Usually when one steps away from the group for which they’re known, it’s because of a desire to explore the possibilities outside of a single genre or idea — to break away from the restraints of the familiar to embrace something completely new. George Harrison, Diana Ross, Phil Collins, Gwen Stefani, Beyoncé, Harry Styles — the list of artists who’ve gone on to have successful careers both in bands and solo is seemingly endless. It’s no surprise then that Marcus Mumford of folk-rock royalty Mumford & Sons is already gaining accolades for his latest solo single, “Cannibal.” What is surprising is just how personal this new music sounds.

Mumford & Sons have rightfully dominated the alternative and folk-rock charts since their debut over a decade ago, spawning the careers of countless similar artists from across the world. Marcus Mumford has always been at the helm of the band, especially when the they adjusted their sound to suit their evolving style. Yet with “Cannibal,” Mumford isn’t so much taking on a whole new sound as much as he’s exploring some topics that have only been hinted at in Mumford & Sons before now. Musically, the track has the typical acoustic guitar throughout that leads up to a barnstormer of an ending — albeit more urgent and punctuated than usual. Yet there’s a quietness on “Cannibal” that sticks in listeners’ minds, a dichotomy between sound and content that makes one lean in to really hear what Mumford is singing.

The instrumentation until the near end of “Cannibal” is very bare bones, allowing time for Mumford to breathe and say what he needs to — yet his cryptic lyrics somehow give everything and nothing away all at once. The song follows a typical song structure, yet the chorus is given no special treatment compared to the verses, which stand out with their visceral, raw nature: “I can still taste you and it kills me / That there’s still some sick part of it that thrills me / That my own body keeps betraying me / There is such power there, it may destroy me / But it compels me.” Mumford has remained quiet as to the true meaning of the song, aside from that it was written during the isolation of the pandemic when he was facing personal struggles and traumas from his past — evident in lyrics like, “And this is what it feels like to be free / Even though it follows back down / Stares into the dark with me.” What his exact struggles were — horrific abuse as a child, a parasitic relationship gone bad to worse, something else entirely different — listeners may never know. But with the intimate video — shot by Steven Spielberg and his wife Kate Capshaw, no less — depicting Mumford alone in a gym performing his heart out as his emotions soar higher and higher, it’s hard not to feel something in Mumford’s latest single. As he explains about the video and his emotions regarding the song:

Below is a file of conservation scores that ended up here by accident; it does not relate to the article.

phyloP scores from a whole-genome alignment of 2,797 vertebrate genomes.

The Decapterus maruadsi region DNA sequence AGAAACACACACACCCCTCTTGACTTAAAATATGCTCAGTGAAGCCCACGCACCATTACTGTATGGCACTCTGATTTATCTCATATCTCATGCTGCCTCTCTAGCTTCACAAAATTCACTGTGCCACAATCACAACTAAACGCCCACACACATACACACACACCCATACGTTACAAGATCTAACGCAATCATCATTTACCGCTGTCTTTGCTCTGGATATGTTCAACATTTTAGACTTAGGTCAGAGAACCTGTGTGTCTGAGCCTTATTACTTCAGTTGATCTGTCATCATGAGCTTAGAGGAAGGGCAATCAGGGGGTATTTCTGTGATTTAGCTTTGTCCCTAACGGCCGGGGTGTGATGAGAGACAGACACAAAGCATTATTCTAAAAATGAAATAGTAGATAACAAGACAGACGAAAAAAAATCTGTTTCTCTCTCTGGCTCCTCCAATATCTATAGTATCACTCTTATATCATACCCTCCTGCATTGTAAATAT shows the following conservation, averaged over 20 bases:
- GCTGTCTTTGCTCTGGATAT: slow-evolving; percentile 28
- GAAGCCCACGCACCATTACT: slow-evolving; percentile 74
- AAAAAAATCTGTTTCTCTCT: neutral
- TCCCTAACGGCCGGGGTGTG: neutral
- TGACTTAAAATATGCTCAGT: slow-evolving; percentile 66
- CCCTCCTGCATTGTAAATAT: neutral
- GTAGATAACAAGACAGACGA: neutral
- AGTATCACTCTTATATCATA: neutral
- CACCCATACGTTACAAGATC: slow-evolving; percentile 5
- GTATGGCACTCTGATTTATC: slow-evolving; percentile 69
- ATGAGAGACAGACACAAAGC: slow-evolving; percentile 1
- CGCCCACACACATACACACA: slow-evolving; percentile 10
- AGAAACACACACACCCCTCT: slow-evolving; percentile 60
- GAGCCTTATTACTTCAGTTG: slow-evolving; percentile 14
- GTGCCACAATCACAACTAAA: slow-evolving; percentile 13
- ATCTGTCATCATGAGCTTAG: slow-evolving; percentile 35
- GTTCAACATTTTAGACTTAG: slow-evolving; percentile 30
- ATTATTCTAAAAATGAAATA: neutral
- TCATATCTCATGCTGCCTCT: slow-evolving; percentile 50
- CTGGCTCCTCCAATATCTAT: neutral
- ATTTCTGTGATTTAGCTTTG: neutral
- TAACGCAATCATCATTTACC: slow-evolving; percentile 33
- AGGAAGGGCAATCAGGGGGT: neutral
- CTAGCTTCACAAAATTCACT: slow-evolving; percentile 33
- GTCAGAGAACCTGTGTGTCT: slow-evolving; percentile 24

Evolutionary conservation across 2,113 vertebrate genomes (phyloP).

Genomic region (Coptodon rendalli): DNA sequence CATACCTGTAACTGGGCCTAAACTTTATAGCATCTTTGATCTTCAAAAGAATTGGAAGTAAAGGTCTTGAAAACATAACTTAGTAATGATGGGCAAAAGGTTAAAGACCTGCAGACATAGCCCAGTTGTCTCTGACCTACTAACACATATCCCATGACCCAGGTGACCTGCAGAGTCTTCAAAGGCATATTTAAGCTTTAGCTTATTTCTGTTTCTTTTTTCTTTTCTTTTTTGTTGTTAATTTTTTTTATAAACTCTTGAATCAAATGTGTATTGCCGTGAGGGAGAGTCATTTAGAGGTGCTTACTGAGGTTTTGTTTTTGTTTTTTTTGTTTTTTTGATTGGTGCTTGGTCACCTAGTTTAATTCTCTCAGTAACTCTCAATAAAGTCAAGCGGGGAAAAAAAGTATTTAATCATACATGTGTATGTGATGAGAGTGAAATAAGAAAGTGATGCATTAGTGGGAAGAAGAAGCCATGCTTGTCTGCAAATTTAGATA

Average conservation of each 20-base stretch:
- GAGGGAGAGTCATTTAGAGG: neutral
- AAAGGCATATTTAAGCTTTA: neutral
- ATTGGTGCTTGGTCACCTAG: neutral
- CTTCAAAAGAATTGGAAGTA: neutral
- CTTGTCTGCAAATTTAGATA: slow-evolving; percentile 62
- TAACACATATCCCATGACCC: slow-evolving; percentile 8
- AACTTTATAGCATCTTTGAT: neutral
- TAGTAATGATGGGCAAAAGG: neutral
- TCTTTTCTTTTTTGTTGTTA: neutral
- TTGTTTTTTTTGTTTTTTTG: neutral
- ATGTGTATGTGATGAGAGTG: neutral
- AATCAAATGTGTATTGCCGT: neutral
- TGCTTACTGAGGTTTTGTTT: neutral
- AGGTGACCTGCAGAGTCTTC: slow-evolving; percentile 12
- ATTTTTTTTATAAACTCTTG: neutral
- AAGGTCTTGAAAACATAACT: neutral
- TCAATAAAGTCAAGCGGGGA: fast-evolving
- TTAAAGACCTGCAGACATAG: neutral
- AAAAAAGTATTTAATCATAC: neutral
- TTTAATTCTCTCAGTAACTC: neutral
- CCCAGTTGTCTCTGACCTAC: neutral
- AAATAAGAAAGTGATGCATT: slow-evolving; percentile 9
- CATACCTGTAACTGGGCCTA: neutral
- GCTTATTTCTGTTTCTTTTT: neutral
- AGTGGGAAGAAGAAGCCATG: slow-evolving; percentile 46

“On Sunday 3rd July in a high school gym in New York, Steven Spielberg directed his first music video, in one shot, on his phone … Kate Capshaw was the almighty dolly grip … I’ve been overwhelmed by the support of the people around me to bring this music to you, and I cannot hope to express all of my gratitude … When people get it, it blows my mind. Kate and Steven just got it, and I cannot thank them enough.”

“Cannibal” is not a song that listeners will soon forget. While it sounds very similar to Mumford & Sons, even amidst their changing styles, there’s something haunting and almost unnerving about Mumford’s step out into solo artistry. Yet knowing the success he’s had in his own band, it’s hard to imagine his raw energy and characteristic musicianship won’t serve him well as he continues to soar in the music world.

Marcus Mumford’s solo debut album, (self-titled), will release September 16 via Capitol Records. You can pre-order the album here and, if pre-ordering digitally, get instant access to “Cannibal.” Tour information to support Mumford’s solo album is forthcoming. Be sure to take a listen to “Cannibal” and watch its powerful music video below!

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